To acknowledge that you’ve hit rock bottom is one thing, and to make the decision to make your way out of the hell hole you’re in and rise up is another. I can’t remember how many times I hit a slump in my life, but I do remember receiving the biggest blow and making the decision to deal with the situation head on. People usually think that facing challenges is a piece of cake but I tell you, it’s hard work. The monster that whispers words that feed negative thoughts which eventually spiral into some twisted form of reality when you wake up at say, 3 in the morning does not help either. Most of the time, you find yourself playing a tennis match in your head where one side says all systems go, and the other makes you doubt every step you take towards picking yourself up and moving forward. It’s a feat, it’s exhausting, but trust me when I say that though the battle may be long, you’ll definitely come out strong.

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Every challenge comes with lessons that need to be learned. Yes they’re difficult, and we all have our fair share of trials that we wouldn’t wish on anyone but in retrospect, I believe these trials are life’s way of molding us into the people that we’re destined to be. You can’t go to chapter three without reading chapter one. Sure you can skip, but then the story won’t be complete. I’m not trying to sound like some hyper optimistic know-it-all. What I’m trying to say is maybe, just maybe, with a slight change of perspective it’ll be easier for us to prepare and deal with the roadblocks ahead.

***

Photography by: Wu Vila

Location: Botanic Garden, Melbourne, Australia

“All Is Swell” shirts

were designed by Carla Sebastian

as part of Coast Thru Life’s efforts to raise funds for

the survivors Typhoon Haiyan (Yolanda). 

Women’s Saturdate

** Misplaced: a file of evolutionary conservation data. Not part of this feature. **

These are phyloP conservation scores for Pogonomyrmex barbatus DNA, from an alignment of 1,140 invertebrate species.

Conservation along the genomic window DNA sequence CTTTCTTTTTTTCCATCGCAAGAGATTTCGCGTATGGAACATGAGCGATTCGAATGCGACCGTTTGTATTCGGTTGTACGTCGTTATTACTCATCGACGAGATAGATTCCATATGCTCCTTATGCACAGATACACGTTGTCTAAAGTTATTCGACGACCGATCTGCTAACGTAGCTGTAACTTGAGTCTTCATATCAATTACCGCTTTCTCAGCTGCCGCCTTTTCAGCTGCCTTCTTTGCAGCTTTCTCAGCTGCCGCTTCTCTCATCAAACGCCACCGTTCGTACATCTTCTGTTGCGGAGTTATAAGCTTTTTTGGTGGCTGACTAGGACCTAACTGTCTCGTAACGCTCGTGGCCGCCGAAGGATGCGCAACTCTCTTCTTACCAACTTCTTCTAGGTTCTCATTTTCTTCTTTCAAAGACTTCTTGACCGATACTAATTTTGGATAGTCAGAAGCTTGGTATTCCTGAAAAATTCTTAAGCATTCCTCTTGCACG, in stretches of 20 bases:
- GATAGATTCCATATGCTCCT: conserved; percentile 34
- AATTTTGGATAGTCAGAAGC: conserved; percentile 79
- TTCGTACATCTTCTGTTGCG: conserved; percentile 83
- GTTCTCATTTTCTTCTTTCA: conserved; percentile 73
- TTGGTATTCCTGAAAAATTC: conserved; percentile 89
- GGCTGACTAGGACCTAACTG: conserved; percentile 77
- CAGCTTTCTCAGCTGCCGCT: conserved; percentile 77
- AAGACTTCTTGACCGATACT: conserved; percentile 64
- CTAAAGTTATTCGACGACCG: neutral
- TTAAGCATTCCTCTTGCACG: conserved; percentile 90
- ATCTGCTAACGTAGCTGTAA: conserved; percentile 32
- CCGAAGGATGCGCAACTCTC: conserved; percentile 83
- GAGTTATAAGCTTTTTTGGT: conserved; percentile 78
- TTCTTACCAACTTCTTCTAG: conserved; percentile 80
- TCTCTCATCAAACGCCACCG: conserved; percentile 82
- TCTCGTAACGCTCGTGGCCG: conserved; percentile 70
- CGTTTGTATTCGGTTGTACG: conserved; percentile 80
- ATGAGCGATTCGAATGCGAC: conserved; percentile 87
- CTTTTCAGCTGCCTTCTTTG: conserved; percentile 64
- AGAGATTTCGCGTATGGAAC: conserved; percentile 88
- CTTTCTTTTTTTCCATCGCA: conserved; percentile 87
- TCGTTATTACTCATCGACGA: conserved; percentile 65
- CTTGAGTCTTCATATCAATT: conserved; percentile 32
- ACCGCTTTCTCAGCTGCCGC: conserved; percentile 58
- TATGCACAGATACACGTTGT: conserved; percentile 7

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What happens when you gather women entrepreneurs for an exhibit, zumba session, open forum, and tutorial on makeup and hijab? Women’s Saturdate. This was held last March 15, 2014 at the Shariff Kabunsuan Cultural Complex as part of the celebration for Women’s Month. Women’s Saturdate is a joint initiative of  Muslim Chamber of Commerce and Industry of Kutawato City Inc. and Regional Commission on Bangsamoro Women. Women entrepreneurs were invited to showcase their items in booths around the area. Some of the participants and exhibitors started the day with two hours Zumba lead by Irene Tan, a licensed Zumba instructor from General Santos City.

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Our dreamcatcher display during the event.

After the zumba session, there was an open forum where the rights of women and children were discussed.  Shari’ah Counsellor Maceda Lidasan Abo, Police Senior Inspector Jaybee Bayani, Shari’ah COunsellor Narumbai Dilangalen-Datukon, Shari’ah COunsellor Edz Pandi, Shari’ah Counsellor Indira Sinsuat, Atty. AlphaCarole Pontanal, And Ustadza Anisa Taha were there to empower the women present during the event. The discussions revolved around what women should do in different situations and who to ask help from. It was good that these things were discussed during the event because most times, women who are put in very difficult situations choose silence over standing up and asserting their rights because they feel like no one will hear their voice and no one will be there to help them. It was good to see women feeling empowered when the forum ended.